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Published on April 30th, 2018 | by James Ayre


Australia Now Aiming For 100% Recycled Packaging By 2025, Following China’s Decision To Stop Accepting Waste Exports

April 30th, 2018 by  

Following from the recent decision by the government of China to ban the import of most foreign waste materials (recycling, etc.), Australia’s environment minister has now announced that the company will be investing a significant amount of money into the creation of new trash incineration facilities, and also aiming for all packaging materials to be 100% recycled by 2025.

The Australian Environment Minister Josh Frydenberg stated: “Obviously we’d like to see waste reused or recycled, primarily, but waste-to-energy is a legitimate source of generation.”

That being a reference to the direction by the government to fund new waste-to-energy projects such as incinerators and landfill gas capture.

According to new research performed by the consultancy Blue Environment (commissioned by the Australian government), the ban by China relates to around 1.25 million tonnes of Australian waste per year.

Reuters provides more: “In Australia about 30 waste-to-energy projects are operational, mostly confined to small incinerators and co-generation plants, though a handful of larger projects are on the drawing board. A public backlash due to pollution fears saw a major project in Sydney stall in 2018.”

“China, the world’s biggest importer of plastic waste, has stopped accepting shipments of rubbish, such as plastic and paper, as part of a campaign against ‘foreign garbage’. The ban has upended the world’s waste handling supply chain and caused massive pile-ups of trash from Asia to Europe, as exporters struggled to find new buyers for the garbage.”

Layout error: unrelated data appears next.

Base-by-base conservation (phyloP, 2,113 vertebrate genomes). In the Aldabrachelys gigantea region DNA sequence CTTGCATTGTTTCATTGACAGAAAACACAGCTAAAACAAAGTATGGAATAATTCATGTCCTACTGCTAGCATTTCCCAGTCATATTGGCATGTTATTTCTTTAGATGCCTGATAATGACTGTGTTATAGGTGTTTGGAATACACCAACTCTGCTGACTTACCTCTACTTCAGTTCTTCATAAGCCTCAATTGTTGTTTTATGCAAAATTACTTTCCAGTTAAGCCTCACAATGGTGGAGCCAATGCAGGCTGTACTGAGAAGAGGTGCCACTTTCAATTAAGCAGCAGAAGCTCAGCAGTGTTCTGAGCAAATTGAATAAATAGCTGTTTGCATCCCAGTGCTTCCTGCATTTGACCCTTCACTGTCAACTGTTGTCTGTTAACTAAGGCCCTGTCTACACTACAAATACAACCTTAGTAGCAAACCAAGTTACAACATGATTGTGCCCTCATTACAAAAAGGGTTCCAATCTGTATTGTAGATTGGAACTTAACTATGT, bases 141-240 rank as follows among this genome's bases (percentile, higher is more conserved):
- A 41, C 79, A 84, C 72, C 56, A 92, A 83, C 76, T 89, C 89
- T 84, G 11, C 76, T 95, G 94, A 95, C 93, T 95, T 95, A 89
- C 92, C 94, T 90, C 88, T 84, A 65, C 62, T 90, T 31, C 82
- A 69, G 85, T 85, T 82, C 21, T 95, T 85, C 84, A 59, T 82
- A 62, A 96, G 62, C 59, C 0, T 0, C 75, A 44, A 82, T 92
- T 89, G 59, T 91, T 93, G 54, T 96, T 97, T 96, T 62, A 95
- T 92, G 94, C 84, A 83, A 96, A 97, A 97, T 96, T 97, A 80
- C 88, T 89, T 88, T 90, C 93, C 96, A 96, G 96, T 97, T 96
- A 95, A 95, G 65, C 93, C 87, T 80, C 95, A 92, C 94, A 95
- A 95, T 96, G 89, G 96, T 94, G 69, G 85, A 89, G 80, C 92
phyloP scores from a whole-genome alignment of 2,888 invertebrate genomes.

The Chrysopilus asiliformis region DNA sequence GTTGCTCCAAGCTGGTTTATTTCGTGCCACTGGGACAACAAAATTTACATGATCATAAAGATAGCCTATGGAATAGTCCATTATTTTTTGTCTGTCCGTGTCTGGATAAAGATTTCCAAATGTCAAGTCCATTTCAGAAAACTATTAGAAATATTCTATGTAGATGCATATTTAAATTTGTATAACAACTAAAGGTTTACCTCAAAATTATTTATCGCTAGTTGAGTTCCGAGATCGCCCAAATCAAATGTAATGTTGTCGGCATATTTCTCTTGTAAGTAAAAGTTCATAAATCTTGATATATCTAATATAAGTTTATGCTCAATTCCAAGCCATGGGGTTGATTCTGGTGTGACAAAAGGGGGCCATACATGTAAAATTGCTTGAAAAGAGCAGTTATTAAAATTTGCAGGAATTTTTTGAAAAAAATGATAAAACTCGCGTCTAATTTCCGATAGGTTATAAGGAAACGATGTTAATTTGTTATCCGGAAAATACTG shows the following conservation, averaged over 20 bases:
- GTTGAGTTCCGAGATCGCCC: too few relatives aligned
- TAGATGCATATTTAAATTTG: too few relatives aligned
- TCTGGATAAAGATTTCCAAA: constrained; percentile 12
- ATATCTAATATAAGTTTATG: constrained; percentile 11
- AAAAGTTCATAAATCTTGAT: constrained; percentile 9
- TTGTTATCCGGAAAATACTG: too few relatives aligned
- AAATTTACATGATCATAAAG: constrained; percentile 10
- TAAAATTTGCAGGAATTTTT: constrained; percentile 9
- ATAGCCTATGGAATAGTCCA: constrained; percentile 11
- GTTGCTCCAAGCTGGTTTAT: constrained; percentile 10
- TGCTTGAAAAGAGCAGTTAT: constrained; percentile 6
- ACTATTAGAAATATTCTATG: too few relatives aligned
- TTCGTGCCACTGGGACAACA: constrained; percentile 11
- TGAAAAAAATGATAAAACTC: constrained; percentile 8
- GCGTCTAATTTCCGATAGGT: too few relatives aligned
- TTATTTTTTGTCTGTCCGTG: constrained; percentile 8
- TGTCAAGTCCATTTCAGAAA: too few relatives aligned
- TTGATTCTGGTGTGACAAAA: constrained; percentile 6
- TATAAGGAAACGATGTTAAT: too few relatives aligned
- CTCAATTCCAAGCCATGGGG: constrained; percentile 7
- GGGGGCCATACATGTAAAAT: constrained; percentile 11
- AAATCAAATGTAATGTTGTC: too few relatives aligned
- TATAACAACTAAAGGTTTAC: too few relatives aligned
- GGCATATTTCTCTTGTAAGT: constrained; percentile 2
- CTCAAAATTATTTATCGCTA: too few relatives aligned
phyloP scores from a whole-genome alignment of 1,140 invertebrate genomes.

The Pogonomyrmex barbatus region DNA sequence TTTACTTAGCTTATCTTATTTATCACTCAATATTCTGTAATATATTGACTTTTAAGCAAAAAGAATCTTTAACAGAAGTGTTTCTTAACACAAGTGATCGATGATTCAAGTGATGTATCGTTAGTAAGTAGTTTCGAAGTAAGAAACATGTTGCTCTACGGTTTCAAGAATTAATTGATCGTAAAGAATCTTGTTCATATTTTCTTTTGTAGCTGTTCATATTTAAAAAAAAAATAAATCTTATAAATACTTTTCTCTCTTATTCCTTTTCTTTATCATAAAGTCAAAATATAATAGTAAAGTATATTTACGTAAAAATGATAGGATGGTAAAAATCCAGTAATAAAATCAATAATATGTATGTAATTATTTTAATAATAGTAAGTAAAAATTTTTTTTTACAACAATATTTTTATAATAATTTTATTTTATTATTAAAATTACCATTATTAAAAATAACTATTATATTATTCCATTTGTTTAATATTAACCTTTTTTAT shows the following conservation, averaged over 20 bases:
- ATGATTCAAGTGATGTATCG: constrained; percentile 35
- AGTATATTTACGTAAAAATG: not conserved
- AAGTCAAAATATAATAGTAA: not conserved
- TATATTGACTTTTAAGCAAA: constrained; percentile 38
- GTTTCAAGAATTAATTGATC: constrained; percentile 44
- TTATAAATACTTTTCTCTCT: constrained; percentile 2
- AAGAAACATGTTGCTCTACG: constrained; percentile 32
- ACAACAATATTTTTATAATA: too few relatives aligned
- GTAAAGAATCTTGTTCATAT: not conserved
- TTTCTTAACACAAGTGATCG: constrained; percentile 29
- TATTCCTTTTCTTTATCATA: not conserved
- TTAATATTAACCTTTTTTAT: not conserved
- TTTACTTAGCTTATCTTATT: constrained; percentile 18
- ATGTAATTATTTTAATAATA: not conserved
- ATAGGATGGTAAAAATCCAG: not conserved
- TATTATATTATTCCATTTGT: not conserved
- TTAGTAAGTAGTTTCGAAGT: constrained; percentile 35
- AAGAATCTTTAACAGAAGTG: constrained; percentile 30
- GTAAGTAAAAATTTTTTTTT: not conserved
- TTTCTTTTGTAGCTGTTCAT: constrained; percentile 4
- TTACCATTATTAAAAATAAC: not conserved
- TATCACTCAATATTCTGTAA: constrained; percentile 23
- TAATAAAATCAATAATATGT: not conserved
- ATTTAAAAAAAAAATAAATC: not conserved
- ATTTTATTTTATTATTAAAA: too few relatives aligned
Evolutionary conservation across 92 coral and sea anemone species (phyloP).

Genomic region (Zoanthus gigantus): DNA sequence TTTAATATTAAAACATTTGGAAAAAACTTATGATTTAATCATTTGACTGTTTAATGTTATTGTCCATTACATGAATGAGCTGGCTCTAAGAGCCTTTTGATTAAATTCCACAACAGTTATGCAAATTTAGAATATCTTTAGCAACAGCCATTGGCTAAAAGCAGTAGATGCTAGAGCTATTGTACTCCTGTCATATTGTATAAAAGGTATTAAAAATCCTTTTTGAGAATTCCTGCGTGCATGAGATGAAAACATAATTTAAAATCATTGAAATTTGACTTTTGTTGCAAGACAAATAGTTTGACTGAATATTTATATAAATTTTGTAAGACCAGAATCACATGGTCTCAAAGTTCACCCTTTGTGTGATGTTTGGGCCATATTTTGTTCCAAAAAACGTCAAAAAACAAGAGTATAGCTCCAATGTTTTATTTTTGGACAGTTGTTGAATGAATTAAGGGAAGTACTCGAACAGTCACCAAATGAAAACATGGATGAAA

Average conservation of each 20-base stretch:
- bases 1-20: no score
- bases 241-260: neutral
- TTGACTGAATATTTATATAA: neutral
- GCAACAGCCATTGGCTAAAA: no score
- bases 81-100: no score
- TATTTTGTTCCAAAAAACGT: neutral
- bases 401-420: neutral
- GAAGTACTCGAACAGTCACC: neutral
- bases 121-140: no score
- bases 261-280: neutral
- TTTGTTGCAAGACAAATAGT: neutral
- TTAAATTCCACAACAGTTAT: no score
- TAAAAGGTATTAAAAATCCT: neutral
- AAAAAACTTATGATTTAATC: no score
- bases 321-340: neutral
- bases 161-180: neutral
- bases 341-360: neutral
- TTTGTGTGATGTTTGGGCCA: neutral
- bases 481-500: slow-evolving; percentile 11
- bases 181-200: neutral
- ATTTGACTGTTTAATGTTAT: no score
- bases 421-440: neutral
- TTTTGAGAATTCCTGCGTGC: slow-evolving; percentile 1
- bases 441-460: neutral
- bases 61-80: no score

Commenting on the growing stockpiles of material in Australia resulting from this ban, the convener of Australia’s National Waste and Recycling Industry Council Max Spedding stated: “Some stock is moving, the material that’s clean has been exported, but at much lower prices than it was when China was buying.”

The rest, of course, is accumulating. Hence the “need” for incinerators and recycling. A perhaps more effective course of action would be to reduce the use of such packaging to begin with…but nothing as such seems to be on the table yet in the country. 

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About the Author

James Ayre's background is predominantly in geopolitics and history, but he has an obsessive interest in pretty much everything. After an early life spent in the Imperial Free City of Dortmund, James followed the river Ruhr to Cofbuokheim, where he attended the University of Astnide. And where he also briefly considered entering the coal mining business. He currently writes for a living, on a broad variety of subjects, ranging from science, to politics, to military history, to renewable energy.

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